Emma showed a cereal box. The cereal was made in America. Emma thought it had come to Singapore by boat, but perhaps by plane. She said the boat is slower - but can bring more. After this someone asked 'Why is food from America sold in Singapore?' We had a discussion about who buys American food as well as food from other countries sold in Singapore. We thought it could be for the people from those countries who have come to live and work in Singapore. We then talked about people in Singapore being able to buy foods from many countries, not just the country they are from.
Then someone asked 'How come in Singapore they don't have food from their own country, why does it come from other countries? Our initial ideas are:
-They don't know how to make the food.
-They don't have the ingredients to make the food.
-They don't have a place to grow stuff on a small island.
-They don't have a place to grow rice in fields.
-They don't want to copy other countries.
-Singapore doesn't have enough food.
This connected to our next line of inquiry 'local vs global' and we will do further research next week to see if our predictions are correct.
Haruto showed us a seaweed packed from Korea. He explained the process of drying and packaging the seaweed. Haruto taught us two important words 'import' and 'export' which helped us understand our the 'local vs global' line of inquiry further. Then we watched a video to find out more about how seaweed is made as we wanted to know how the flavourings were added. We discovered seaweed is a very healthy snack.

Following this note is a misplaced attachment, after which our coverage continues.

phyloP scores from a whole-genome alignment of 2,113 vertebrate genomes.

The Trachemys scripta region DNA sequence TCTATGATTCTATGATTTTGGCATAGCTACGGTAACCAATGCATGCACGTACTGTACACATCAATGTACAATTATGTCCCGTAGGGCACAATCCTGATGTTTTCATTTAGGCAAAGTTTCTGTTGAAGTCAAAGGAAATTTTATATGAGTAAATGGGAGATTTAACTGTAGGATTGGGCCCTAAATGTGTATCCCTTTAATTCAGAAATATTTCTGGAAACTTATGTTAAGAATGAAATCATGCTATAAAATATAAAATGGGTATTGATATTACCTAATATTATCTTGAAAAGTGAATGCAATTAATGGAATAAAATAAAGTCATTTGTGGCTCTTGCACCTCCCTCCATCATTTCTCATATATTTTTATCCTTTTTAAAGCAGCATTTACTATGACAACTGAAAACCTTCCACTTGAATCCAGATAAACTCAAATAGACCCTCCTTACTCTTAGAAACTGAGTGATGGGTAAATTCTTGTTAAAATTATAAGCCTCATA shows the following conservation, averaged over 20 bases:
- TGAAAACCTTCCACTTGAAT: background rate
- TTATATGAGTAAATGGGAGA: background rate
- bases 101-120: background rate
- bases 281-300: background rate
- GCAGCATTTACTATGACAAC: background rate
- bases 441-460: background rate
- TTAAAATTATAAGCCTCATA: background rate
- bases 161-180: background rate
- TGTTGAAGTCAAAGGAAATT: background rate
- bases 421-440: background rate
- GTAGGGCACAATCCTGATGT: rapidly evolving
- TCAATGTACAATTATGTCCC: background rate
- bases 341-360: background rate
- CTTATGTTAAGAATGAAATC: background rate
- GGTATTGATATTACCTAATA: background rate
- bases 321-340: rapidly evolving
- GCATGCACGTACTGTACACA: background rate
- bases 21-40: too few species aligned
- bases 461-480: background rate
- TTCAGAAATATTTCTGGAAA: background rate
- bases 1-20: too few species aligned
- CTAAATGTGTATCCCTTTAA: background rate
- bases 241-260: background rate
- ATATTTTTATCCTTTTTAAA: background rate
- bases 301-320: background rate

Yuer brought a package from dumplings which had been made in Korea. They are eaten in soup or heated dry. Yuer said dumplings are a healthy food that are good for you. It said on the front, frozen food. We discussed why it came frozen from Korea. Yuer told us they came by boat to Singapore so we thought the boat must have freezers to keep all the packets of dumplings frozen.
Ashritha showed us a box from green tea. The green tea had come from Sri Lanka. We wondered if it came from a farm or a factory so watched a video to find out more and discovered it is grown on a farm, then processed and packaged in a factory. We were interested to see that on the farm all the tea is hand picked. There are no machines used until the tea gets to the factory.
Ms Ally worked with us in the library this week to support us in developing our research skills. We learned the difference between fiction and non-fiction books and how to use non-fiction books to find answers to our questions by finding the location of the information we might need in the contents, index and glossary.
Inquiry based learning is all about asking questions. We did a focus lesson with the help of Ms Miriam and Mrs Vaughan to help us ask really good inquiry questions. After looking at, touching and smelling a cinnamon stick we posed lots of questions. For our next step we will work on sorting our questions into different concepts (Function, Connection, and Perspective) that we're focusing on in this unit.